Simon Porter: Why founders are the key ingredient to VCT investment – www.professionaladviser.com

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Simon Porter: "We frequently have our minds changed about a business after meeting a founder, and a key factor that cannot be conveyed on a PowerPoint slide is the character and passion of the founder (and their team)."
Venture capital trusts (VCTs) give investors the opportunity to share in the growth of some of Britain’s most exciting and entrepreneurial smaller companies. Investing in a VCT helps these companies to create jobs, prosperity and economic growth.
It is not surprising to see that 770,000 new businesses were registered throughout 2020. The UK has a fantastic entrepreneurial culture, and whilst Covid has created difficulties for many businesses, the disruption it has brought has also presented a wealth of opportunities and provided a catalyst for new ones to start.
As venture capital investors seeking out the growth businesses of tomorrow, we have the delight of meeting with the next generation of entrepreneurs. Over the past 18 months, we have seen an increase in the number of opportunities presented to us, with a larger number approaching us through word-of-mouth endorsement from our network of founders.
A VCT sits in the gap between angel investors and larger funds and are often the first institutional investor in a business. A typical VCT invests in a few successive rounds over a two- to three-year period.
To ensure that VCTs are effectively evaluating the best investment opportunities, a face-to-face meeting with the founder is an essential element. Of course the business plan and financial model are important when evaluating a proposal, but without hearing the founder talk about the business, they provide an incomplete and possibly misleading picture.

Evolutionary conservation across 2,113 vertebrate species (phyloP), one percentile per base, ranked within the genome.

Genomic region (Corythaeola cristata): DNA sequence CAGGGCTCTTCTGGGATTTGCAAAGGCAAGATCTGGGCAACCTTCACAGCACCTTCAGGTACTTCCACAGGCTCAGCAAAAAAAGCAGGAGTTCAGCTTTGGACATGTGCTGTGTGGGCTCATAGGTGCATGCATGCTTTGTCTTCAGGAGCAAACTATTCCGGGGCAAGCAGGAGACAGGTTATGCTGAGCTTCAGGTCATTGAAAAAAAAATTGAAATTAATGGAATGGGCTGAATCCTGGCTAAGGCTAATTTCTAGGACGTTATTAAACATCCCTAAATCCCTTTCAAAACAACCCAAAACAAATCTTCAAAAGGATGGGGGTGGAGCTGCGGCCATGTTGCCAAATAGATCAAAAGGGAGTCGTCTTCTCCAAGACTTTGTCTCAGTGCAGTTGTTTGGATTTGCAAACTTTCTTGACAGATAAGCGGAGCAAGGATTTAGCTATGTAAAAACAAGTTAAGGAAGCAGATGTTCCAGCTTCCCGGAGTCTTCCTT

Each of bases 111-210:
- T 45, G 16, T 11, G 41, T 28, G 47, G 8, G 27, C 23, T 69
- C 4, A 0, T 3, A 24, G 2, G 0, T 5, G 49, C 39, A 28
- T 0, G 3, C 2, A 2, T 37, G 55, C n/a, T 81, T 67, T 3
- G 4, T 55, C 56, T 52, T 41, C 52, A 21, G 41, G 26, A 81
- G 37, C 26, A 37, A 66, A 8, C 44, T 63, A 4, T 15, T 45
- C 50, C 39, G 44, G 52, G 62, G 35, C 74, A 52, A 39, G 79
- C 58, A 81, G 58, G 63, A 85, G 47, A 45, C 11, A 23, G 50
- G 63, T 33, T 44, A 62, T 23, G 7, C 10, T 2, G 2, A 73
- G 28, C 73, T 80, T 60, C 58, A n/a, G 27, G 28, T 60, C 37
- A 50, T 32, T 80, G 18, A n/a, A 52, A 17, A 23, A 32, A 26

We frequently have our minds changed about a business after meeting a founder, and a key factor that cannot be conveyed on a PowerPoint slide is the character and passion of the founder (and their team).
In taking forward discussions with a potential investee company, a lot of the focus will inevitably be on the founder. What is their background? Can they build a team? How will they cope with the inevitable setbacks? It was interesting to hear this approach endorsed by the co-founder of Airbnb, Brian Chesky, on the BBC recently when he said: “I’d rather work with great founders on a not great idea than not excellent founders on a great idea.”
Attributes 
So, what do we look for in a founder? First, we expect them to be committed and motivated. If they cannot summon enthusiasm for what they are doing, then others will not. Passion in business can be expressed in different ways, and in the best founders it is highly contagious. A marker we look for is management teams having a substantial stake in the business themselves, which means that they are working at building value for themselves and not for their investors.
Founders who know their limitations and are receptive to constructive criticism, which requires a level of maturity and humility, are also popular.
A powerful example occurred with the leadership of Popsa, a user-friendly photobook app which enables users to produce a photobook in six minutes. The tech-savvy founders developed a fantastic digital product but were aware that they didn’t have the expertise to execute the print and logistics of the physical albums. To address this knowledge gap, they appointed an experienced chairman with a stellar background in the print industry who has since proved instrumental to the success of the business. By showing humility about what they didn’t know, the founders addressed the knowledge gap, expanded their leadership team, and improved their offering.
Pivot
Another indicator of a great founder is the ability to pivot their business to take advantage of an opportunity. One of our entrepreneurs, Kara Rosen at Plenish, did this brilliantly when she reorientated her business from cold-pressed juices to plant-based milks, the latter of which was not even in her business plan when she first came to us. We like our founders to be open to new ideas and different ways of doing things. This extends to the boardroom, where we see the role of the Board as being to challenge and sense check, holding a mirror up to founders and helping them evaluate and nurture ideas.
We consider ourselves founder-friendly investors, and thoroughly enjoy working side-by-side with the entrepreneurs of our portfolio companies. While we do not run these businesses, we provide an ecosystem of support that helps them realise their full potential.
It is a privilege to meet a huge number of passionate founders, and my interactions with them make me incredibly optimistic about the future of UK small businesses.
Simon Porter is investment director at Pembroke VCT
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